Of course, if trying for "fivers" , then it's a bigger issue.



eesusbejesus
Eesusbejesus  (Level: 75.0 - Posts: 3645)
Mon, 26th May '08 1:13 PM

Felix's way "sounds" right. I would never say on for a movie. But I guess I would intermix on and in with television shows.

Barry complains a lot ON word puzzles IN these boards.

felix
Felix  (Level: 109.3 - Posts: 2500)
Mon, 26th May '08 1:53 PM

I Smaug agrees with me then why is it still being debated. God Bless Our Troops! Special thanks to my Airman and my Marine!

ladyvol
Ladyvol  (Level: 205.4 - Posts: 5490)
Mon, 26th May '08 2:02 PM

I also agree with Felix on this one...Asked my cousin also and she teaches English and she also agrees...
Vickie

papermanbill
Papermanbill  (Level: 41.3 - Posts: 1313)
Mon, 26th May '08 2:02 PM

I agree with Chickie's English lesson. Where we come from they still say "you's guys"

ladyvol
Ladyvol  (Level: 205.4 - Posts: 5490)
Mon, 26th May '08 2:05 PM

Yous guys? My brother-in-law says that sometimes and he grew up in Massachusetts...We say ya'all or you all here in Tennessee...have for years!
Vickie

smaug
Smaug  (Level: 141.2 - Posts: 2772)
Mon, 26th May '08 2:10 PM

I think this link might the answers if you delve in. The diff seems to be whether you are describing time, place or movement. Like, you are "in" a movie because it is a specific thing, but "on" a TV series because it is a rolling time period.

Ex: "in" January. vs. "on" Monday.

But it is too nice a day for me to do it, I'm going fishing.


http://esl.about.com/library/courses/blcourses_beginner_unit6.htm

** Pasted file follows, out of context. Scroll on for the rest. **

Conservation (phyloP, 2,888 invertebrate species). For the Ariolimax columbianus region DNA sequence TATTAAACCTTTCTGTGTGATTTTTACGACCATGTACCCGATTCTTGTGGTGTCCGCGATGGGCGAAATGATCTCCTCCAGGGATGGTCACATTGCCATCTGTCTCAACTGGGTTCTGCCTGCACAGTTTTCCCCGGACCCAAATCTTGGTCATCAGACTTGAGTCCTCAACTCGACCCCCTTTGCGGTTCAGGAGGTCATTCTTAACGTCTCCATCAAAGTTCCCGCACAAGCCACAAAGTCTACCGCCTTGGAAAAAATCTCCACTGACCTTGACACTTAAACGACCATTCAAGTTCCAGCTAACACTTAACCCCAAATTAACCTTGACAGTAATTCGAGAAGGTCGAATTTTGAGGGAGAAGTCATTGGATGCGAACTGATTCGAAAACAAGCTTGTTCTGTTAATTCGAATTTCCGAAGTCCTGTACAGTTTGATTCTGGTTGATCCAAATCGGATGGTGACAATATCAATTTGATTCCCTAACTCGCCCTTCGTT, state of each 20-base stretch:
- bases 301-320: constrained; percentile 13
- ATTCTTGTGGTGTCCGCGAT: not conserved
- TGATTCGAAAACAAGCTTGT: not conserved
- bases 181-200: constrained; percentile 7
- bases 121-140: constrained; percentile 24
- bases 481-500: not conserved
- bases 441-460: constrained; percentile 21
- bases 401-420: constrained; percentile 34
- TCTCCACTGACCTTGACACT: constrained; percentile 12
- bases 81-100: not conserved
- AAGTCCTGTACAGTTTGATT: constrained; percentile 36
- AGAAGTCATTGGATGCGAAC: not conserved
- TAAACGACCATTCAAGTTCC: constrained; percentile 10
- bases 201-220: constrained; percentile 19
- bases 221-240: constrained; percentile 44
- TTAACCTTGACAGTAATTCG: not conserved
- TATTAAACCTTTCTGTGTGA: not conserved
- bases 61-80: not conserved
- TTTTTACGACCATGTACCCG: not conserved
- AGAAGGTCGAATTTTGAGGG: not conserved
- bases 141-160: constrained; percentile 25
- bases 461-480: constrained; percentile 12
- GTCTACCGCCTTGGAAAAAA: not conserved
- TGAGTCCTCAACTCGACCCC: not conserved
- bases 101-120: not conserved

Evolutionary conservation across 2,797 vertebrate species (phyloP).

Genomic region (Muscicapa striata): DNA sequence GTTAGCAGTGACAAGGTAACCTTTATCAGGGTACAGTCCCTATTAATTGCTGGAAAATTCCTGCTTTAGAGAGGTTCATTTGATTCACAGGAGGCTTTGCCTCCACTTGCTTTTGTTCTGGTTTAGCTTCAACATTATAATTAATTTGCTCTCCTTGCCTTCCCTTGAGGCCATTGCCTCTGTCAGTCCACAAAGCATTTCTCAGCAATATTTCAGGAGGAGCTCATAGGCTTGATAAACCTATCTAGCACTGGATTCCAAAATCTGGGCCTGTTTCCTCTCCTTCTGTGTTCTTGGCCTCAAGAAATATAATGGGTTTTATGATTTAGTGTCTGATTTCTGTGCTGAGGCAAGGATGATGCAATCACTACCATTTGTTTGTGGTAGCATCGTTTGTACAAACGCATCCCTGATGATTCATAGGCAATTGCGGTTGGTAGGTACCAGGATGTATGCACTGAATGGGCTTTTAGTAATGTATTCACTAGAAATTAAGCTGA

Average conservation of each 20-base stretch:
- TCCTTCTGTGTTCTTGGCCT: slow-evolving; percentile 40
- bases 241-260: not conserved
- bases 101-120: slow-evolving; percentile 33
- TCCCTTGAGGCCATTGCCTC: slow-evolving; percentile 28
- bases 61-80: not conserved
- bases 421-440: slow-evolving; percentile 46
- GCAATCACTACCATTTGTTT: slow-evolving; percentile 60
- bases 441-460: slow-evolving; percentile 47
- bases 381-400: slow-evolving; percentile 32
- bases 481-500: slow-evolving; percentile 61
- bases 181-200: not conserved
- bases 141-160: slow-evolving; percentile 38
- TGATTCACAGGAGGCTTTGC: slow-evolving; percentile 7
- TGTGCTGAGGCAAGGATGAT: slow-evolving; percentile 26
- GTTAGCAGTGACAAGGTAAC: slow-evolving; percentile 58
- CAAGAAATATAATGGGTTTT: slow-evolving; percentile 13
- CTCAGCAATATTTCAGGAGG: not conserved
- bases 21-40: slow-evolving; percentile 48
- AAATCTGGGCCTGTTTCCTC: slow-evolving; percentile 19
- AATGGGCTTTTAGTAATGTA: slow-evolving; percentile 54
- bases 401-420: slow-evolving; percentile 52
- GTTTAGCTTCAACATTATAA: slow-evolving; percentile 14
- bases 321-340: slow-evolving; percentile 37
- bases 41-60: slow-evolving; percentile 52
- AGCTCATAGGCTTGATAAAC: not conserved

tresgatos
Tresgatos  (Level: 204.2 - Posts: 4196)
Mon, 26th May '08 2:30 PM

This is interesting. I just posted my own take on this in Hot Wire in the Platinum Member's Guide to WP Authoring thread, if anyone's interested. My posts are long (sorry), but I addressed this particular issue in item #1.

-- Geri

tresgatos
Tresgatos  (Level: 204.2 - Posts: 4196)
Mon, 26th May '08 2:35 PM

Actually, I only talked about on vs. in in terms of TV shows. I would never say someone was "on" a movie.

-- Geri

smoke20
Smoke20  (Level: 62.6 - Posts: 2815)
Mon, 26th May '08 2:35 PM

I'm using in and on interchangably for TV shows and I don't care. So there. Burn a freaking vowel already.

papermanbill
Papermanbill  (Level: 41.3 - Posts: 1313)
Mon, 26th May '08 3:57 PM

What if a movie is on TV ??

erin0620
Erin0620  (Level: 77.2 - Posts: 737)
Mon, 26th May '08 4:00 PM

yeah, or a mini series

alvandy
Alvandy  (Level: 229.6 - Posts: 7570)
Mon, 26th May '08 4:32 PM

Let's say bob Vila comes to your house; rips out the chassis of your TV set.
Then he steps inside the cabinet.
Looks out at you and smiles.
======================

He now would be "IN" a TV.

If he climbed on top of the cabinet- he would be "ON" a TV.
That should clear some things up.
=================

But it won't happen, so don't worry about it.
Alfred E. Neuman speaks




tresgatos
Tresgatos  (Level: 204.2 - Posts: 4196)
Mon, 26th May '08 4:36 PM